Utkarsh Goel (21), made his first film in his third semester of college, for the ‘project’ component of his curriculum. “In the film, two people meet in a shared cab, and have to spend the day together when it breaks down,” he said.
While Goel has written and directed two films — If and When and Mitra Mandal, he has worked in various capacities in different films made by his friends, as editor, actor, producer, writer, and director. Of these roles, producing is his favourite. “There is a misconception that the producer is the person who pays for the film, but it is actually a very managerial job. Because I already knew a little bit of everything, it was nice to be involved without carrying out the actual execution,” he laughed.
Utkarsh Goel (above) and a still from Mitra Mandal, a film he worked on (right)
While most of his films were selffunded by him and his friends and made using the equipment they already had, with Mitra Mandal, he needed better equipment and to pay for production locations and set design. Goel then decided to start a crowdfundingcampaign and posted a small video. “We wanted to raise around Rs 40,000 and we reached the target in less than a day,” he said. Since so many people had trusted him with their money, he was careful and conscious about the smallest of decisions he made in the film, and this motivated him to work through many problems during production. “Every filmmaker should try crowdfunding at least once, it teaches you a lot,” he advised. His advice for other young filmmakers is to keep making new films, especially in college where you have easy access to equipment and collaborators, and to screen your films whenever possible. Having graduated from Symbiosis Centre for Mass Communication (SCMC) in October, Goel is now working in a production house. The experience here is different he says, because you are using someone else’s money, and you often don’t have much say in how the finished product is going to look. Although not sure about the future, Goel is trying his best to explore the filmmaking world as much as possible.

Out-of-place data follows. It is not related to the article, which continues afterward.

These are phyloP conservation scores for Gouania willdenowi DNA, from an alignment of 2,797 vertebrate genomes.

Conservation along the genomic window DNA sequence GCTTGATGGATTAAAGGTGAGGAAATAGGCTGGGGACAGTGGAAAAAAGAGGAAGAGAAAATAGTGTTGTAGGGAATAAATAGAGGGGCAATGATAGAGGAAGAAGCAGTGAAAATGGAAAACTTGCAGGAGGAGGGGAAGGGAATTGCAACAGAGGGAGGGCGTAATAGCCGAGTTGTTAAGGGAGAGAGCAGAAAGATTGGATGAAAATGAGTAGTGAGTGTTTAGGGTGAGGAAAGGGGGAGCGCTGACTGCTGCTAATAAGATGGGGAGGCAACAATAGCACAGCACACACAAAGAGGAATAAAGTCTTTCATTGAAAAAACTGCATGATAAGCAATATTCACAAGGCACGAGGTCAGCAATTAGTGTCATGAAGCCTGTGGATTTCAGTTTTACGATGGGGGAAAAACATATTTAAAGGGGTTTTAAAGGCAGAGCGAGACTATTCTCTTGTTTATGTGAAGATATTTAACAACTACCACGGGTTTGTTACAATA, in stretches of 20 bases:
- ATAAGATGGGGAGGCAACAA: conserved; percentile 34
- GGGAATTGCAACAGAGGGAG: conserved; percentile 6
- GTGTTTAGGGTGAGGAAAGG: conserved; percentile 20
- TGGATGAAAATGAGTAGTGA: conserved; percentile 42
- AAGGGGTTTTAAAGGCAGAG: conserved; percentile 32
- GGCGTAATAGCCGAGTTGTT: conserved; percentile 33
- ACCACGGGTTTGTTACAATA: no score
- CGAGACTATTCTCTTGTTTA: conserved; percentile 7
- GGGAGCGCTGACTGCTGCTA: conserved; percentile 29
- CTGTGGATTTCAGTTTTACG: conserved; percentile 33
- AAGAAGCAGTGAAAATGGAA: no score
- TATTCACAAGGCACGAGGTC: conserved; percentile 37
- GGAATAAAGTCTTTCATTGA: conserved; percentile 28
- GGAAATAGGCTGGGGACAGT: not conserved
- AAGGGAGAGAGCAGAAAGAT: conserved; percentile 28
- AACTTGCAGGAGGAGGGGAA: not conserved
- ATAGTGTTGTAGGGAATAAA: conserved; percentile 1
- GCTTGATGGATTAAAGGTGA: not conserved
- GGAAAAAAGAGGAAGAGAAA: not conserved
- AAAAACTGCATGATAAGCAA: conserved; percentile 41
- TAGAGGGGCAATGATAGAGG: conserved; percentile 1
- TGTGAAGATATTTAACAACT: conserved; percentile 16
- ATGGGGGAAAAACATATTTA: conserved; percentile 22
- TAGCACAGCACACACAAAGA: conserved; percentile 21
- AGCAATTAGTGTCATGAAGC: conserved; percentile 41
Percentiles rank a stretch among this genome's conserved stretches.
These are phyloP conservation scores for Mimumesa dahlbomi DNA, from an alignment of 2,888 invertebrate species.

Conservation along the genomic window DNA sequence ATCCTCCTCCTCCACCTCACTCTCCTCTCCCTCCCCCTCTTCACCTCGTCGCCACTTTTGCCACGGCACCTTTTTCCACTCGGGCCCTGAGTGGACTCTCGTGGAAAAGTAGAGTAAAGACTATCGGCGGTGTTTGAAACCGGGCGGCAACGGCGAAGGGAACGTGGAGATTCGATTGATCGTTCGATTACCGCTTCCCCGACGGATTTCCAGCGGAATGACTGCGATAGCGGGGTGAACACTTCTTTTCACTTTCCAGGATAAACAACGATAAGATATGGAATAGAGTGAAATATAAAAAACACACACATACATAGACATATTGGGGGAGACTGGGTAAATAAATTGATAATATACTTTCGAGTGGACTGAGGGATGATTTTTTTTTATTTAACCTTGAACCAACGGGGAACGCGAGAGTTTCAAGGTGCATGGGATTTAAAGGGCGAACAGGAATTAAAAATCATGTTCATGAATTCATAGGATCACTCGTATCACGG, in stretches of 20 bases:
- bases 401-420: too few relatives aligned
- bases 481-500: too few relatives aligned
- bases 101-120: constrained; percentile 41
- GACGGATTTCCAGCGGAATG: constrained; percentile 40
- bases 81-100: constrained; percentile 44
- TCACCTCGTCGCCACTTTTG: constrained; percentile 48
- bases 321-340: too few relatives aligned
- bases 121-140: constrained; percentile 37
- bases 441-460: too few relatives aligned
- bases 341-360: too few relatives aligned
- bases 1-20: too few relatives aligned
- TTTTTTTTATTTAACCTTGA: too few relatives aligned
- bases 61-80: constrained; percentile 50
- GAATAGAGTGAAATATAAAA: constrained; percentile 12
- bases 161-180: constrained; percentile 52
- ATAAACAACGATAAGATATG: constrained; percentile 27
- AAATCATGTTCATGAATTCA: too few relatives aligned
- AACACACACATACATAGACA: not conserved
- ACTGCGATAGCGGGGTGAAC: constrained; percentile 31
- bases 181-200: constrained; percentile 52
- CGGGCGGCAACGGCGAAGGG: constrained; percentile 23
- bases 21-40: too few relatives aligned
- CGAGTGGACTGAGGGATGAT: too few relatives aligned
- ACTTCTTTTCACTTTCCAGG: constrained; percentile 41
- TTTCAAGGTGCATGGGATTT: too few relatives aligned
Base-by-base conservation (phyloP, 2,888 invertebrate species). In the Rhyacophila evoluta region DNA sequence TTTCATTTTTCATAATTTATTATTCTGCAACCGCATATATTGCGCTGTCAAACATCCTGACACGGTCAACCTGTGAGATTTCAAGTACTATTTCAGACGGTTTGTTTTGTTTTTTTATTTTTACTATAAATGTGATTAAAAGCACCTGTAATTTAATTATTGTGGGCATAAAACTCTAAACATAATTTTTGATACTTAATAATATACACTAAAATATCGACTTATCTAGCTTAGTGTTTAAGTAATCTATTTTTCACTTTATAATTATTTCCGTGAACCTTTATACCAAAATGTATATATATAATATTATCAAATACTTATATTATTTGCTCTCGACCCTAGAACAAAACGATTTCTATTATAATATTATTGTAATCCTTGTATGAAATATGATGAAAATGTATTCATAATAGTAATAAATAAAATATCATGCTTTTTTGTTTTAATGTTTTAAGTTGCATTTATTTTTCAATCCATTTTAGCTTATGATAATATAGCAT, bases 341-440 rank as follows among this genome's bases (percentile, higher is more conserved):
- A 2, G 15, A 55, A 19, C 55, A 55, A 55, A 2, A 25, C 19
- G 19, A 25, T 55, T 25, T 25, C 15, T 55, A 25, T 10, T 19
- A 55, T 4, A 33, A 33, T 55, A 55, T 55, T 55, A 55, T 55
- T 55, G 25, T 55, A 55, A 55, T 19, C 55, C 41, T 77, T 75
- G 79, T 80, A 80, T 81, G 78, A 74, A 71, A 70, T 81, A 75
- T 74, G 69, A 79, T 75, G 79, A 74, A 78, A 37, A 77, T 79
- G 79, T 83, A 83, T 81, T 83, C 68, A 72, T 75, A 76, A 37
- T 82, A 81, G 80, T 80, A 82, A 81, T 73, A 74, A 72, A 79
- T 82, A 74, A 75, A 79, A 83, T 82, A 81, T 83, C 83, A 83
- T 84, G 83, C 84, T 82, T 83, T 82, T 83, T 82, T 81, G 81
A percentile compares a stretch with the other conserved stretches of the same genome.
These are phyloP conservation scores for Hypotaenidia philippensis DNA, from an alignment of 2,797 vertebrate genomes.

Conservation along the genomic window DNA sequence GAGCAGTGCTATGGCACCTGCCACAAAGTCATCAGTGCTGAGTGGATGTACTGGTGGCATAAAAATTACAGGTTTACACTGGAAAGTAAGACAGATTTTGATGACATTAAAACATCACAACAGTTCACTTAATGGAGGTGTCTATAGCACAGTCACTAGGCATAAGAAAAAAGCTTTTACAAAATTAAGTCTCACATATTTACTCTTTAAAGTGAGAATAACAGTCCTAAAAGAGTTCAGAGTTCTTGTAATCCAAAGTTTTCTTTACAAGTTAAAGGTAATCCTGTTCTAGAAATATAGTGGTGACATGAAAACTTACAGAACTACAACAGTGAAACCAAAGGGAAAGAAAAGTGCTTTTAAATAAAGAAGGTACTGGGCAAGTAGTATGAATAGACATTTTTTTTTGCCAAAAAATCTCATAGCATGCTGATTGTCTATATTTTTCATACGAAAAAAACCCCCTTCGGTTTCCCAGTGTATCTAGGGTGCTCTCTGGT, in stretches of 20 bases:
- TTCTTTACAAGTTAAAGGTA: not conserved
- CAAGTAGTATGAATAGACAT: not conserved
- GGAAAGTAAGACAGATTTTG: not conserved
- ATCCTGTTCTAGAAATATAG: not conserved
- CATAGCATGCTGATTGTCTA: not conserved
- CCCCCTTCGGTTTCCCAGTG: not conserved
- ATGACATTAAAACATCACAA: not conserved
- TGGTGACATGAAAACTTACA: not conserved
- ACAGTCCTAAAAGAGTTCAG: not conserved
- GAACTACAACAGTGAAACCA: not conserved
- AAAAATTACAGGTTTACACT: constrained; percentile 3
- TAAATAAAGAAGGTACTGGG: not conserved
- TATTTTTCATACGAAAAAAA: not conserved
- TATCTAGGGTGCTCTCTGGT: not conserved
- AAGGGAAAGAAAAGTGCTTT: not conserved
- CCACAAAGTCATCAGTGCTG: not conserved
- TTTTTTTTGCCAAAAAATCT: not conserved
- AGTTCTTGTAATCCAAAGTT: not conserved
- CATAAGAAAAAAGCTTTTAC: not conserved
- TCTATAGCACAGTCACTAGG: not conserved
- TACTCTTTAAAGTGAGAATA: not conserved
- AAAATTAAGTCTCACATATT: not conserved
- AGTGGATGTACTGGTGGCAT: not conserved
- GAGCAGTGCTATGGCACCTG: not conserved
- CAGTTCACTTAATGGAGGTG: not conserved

► Write what’s right
Gopika Kumaran (19) was in her first year when a senior asked if she wanted to join a publication called The Bastion — an independent news media platform, started by a bunch of students from Delhi, which now has multiple students working on it from different parts of the country. Run entirely by students, the platform has three sections — politics in education, politics in environment, politics in sports, and opinion. “We pride ourselves on good research and analytical work”, she said. Her last few articles have been about mental health education in India, sustainable fashion, and the ideology represented by history textbooks in Indian schools.